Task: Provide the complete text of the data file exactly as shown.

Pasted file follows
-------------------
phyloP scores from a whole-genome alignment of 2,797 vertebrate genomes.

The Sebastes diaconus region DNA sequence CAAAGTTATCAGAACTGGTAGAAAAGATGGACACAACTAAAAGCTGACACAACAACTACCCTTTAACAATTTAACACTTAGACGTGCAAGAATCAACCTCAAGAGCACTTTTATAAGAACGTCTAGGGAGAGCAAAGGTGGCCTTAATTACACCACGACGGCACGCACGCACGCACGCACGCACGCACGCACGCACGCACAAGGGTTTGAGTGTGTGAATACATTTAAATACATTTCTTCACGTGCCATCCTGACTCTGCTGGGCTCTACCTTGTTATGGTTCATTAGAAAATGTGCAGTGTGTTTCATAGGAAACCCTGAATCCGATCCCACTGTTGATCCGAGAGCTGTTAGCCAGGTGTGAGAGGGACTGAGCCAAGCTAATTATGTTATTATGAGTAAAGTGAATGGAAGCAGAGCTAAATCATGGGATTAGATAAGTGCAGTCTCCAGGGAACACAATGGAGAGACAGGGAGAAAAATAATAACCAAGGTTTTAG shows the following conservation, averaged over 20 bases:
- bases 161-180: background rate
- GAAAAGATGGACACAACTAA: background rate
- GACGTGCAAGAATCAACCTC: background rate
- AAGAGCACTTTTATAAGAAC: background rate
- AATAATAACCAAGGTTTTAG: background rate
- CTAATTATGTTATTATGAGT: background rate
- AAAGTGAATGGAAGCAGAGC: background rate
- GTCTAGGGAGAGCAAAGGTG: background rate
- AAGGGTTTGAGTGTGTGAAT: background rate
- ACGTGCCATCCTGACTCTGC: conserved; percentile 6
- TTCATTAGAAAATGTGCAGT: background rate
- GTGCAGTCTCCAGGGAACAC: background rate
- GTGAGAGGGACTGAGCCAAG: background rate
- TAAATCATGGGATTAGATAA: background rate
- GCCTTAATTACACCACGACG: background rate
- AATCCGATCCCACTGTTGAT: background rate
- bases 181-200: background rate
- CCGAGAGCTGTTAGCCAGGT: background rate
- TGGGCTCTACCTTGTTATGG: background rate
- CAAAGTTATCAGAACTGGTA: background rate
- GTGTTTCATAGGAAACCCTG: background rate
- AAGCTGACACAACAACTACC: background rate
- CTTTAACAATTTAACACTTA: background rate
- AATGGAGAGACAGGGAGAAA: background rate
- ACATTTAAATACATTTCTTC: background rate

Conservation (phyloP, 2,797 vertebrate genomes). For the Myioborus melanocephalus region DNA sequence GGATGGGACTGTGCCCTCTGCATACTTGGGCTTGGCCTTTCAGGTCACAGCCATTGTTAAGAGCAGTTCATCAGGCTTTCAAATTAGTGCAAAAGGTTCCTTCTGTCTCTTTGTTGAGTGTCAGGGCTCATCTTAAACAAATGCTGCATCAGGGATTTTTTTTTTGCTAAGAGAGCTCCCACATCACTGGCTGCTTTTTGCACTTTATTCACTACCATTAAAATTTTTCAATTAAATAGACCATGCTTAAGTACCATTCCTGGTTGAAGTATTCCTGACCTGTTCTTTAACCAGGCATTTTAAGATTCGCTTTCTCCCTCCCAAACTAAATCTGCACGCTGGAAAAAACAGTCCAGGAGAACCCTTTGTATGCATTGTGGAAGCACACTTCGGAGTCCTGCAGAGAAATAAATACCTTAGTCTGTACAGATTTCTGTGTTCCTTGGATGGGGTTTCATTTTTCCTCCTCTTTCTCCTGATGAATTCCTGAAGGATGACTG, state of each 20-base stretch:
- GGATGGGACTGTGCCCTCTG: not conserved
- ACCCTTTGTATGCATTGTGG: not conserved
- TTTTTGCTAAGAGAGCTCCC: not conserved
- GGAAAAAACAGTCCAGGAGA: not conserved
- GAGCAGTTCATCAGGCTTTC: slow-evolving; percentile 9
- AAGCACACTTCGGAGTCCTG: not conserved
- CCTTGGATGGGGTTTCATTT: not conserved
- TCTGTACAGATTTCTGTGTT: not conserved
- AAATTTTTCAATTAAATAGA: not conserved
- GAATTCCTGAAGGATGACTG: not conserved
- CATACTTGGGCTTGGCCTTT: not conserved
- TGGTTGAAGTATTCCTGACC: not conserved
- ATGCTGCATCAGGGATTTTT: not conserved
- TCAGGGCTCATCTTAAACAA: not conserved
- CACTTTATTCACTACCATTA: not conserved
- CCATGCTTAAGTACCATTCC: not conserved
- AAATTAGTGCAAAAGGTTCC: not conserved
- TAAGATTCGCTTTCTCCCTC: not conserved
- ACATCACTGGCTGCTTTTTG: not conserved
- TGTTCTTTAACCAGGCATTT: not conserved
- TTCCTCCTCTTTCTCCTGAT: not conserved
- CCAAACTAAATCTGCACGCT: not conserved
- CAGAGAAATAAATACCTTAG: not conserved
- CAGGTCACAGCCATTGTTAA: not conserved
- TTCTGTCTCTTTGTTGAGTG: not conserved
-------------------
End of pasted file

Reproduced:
phyloP scores from a whole-genome alignment of 2,797 vertebrate genomes.

The Sebastes diaconus region DNA sequence CAAAGTTATCAGAACTGGTAGAAAAGATGGACACAACTAAAAGCTGACACAACAACTACCCTTTAACAATTTAACACTTAGACGTGCAAGAATCAACCTCAAGAGCACTTTTATAAGAACGTCTAGGGAGAGCAAAGGTGGCCTTAATTACACCACGACGGCACGCACGCACGCACGCACGCACGCACGCACGCACGCACAAGGGTTTGAGTGTGTGAATACATTTAAATACATTTCTTCACGTGCCATCCTGACTCTGCTGGGCTCTACCTTGTTATGGTTCATTAGAAAATGTGCAGTGTGTTTCATAGGAAACCCTGAATCCGATCCCACTGTTGATCCGAGAGCTGTTAGCCAGGTGTGAGAGGGACTGAGCCAAGCTAATTATGTTATTATGAGTAAAGTGAATGGAAGCAGAGCTAAATCATGGGATTAGATAAGTGCAGTCTCCAGGGAACACAATGGAGAGACAGGGAGAAAAATAATAACCAAGGTTTTAG shows the following conservation, averaged over 20 bases:
- bases 161-180: background rate
- GAAAAGATGGACACAACTAA: background rate
- GACGTGCAAGAATCAACCTC: background rate
- AAGAGCACTTTTATAAGAAC: background rate
- AATAATAACCAAGGTTTTAG: background rate
- CTAATTATGTTATTATGAGT: background rate
- AAAGTGAATGGAAGCAGAGC: background rate
- GTCTAGGGAGAGCAAAGGTG: background rate
- AAGGGTTTGAGTGTGTGAAT: background rate
- ACGTGCCATCCTGACTCTGC: conserved; percentile 6
- TTCATTAGAAAATGTGCAGT: background rate
- GTGCAGTCTCCAGGGAACAC: background rate
- GTGAGAGGGACTGAGCCAAG: background rate
- TAAATCATGGGATTAGATAA: background rate
- GCCTTAATTACACCACGACG: background rate
- AATCCGATCCCACTGTTGAT: background rate
- bases 181-200: background rate
- CCGAGAGCTGTTAGCCAGGT: background rate
- TGGGCTCTACCTTGTTATGG: background rate
- CAAAGTTATCAGAACTGGTA: background rate
- GTGTTTCATAGGAAACCCTG: background rate
- AAGCTGACACAACAACTACC: background rate
- CTTTAACAATTTAACACTTA: background rate
- AATGGAGAGACAGGGAGAAA: background rate
- ACATTTAAATACATTTCTTC: background rate

Conservation (phyloP, 2,797 vertebrate genomes). For the Myioborus melanocephalus region DNA sequence GGATGGGACTGTGCCCTCTGCATACTTGGGCTTGGCCTTTCAGGTCACAGCCATTGTTAAGAGCAGTTCATCAGGCTTTCAAATTAGTGCAAAAGGTTCCTTCTGTCTCTTTGTTGAGTGTCAGGGCTCATCTTAAACAAATGCTGCATCAGGGATTTTTTTTTTGCTAAGAGAGCTCCCACATCACTGGCTGCTTTTTGCACTTTATTCACTACCATTAAAATTTTTCAATTAAATAGACCATGCTTAAGTACCATTCCTGGTTGAAGTATTCCTGACCTGTTCTTTAACCAGGCATTTTAAGATTCGCTTTCTCCCTCCCAAACTAAATCTGCACGCTGGAAAAAACAGTCCAGGAGAACCCTTTGTATGCATTGTGGAAGCACACTTCGGAGTCCTGCAGAGAAATAAATACCTTAGTCTGTACAGATTTCTGTGTTCCTTGGATGGGGTTTCATTTTTCCTCCTCTTTCTCCTGATGAATTCCTGAAGGATGACTG, state of each 20-base stretch:
- GGATGGGACTGTGCCCTCTG: not conserved
- ACCCTTTGTATGCATTGTGG: not conserved
- TTTTTGCTAAGAGAGCTCCC: not conserved
- GGAAAAAACAGTCCAGGAGA: not conserved
- GAGCAGTTCATCAGGCTTTC: slow-evolving; percentile 9
- AAGCACACTTCGGAGTCCTG: not conserved
- CCTTGGATGGGGTTTCATTT: not conserved
- TCTGTACAGATTTCTGTGTT: not conserved
- AAATTTTTCAATTAAATAGA: not conserved
- GAATTCCTGAAGGATGACTG: not conserved
- CATACTTGGGCTTGGCCTTT: not conserved
- TGGTTGAAGTATTCCTGACC: not conserved
- ATGCTGCATCAGGGATTTTT: not conserved
- TCAGGGCTCATCTTAAACAA: not conserved
- CACTTTATTCACTACCATTA: not conserved
- CCATGCTTAAGTACCATTCC: not conserved
- AAATTAGTGCAAAAGGTTCC: not conserved
- TAAGATTCGCTTTCTCCCTC: not conserved
- ACATCACTGGCTGCTTTTTG: not conserved
- TGTTCTTTAACCAGGCATTT: not conserved
- TTCCTCCTCTTTCTCCTGAT: not conserved
- CCAAACTAAATCTGCACGCT: not conserved
- CAGAGAAATAAATACCTTAG: not conserved
- CAGGTCACAGCCATTGTTAA: not conserved
- TTCTGTCTCTTTGTTGAGTG: not conserved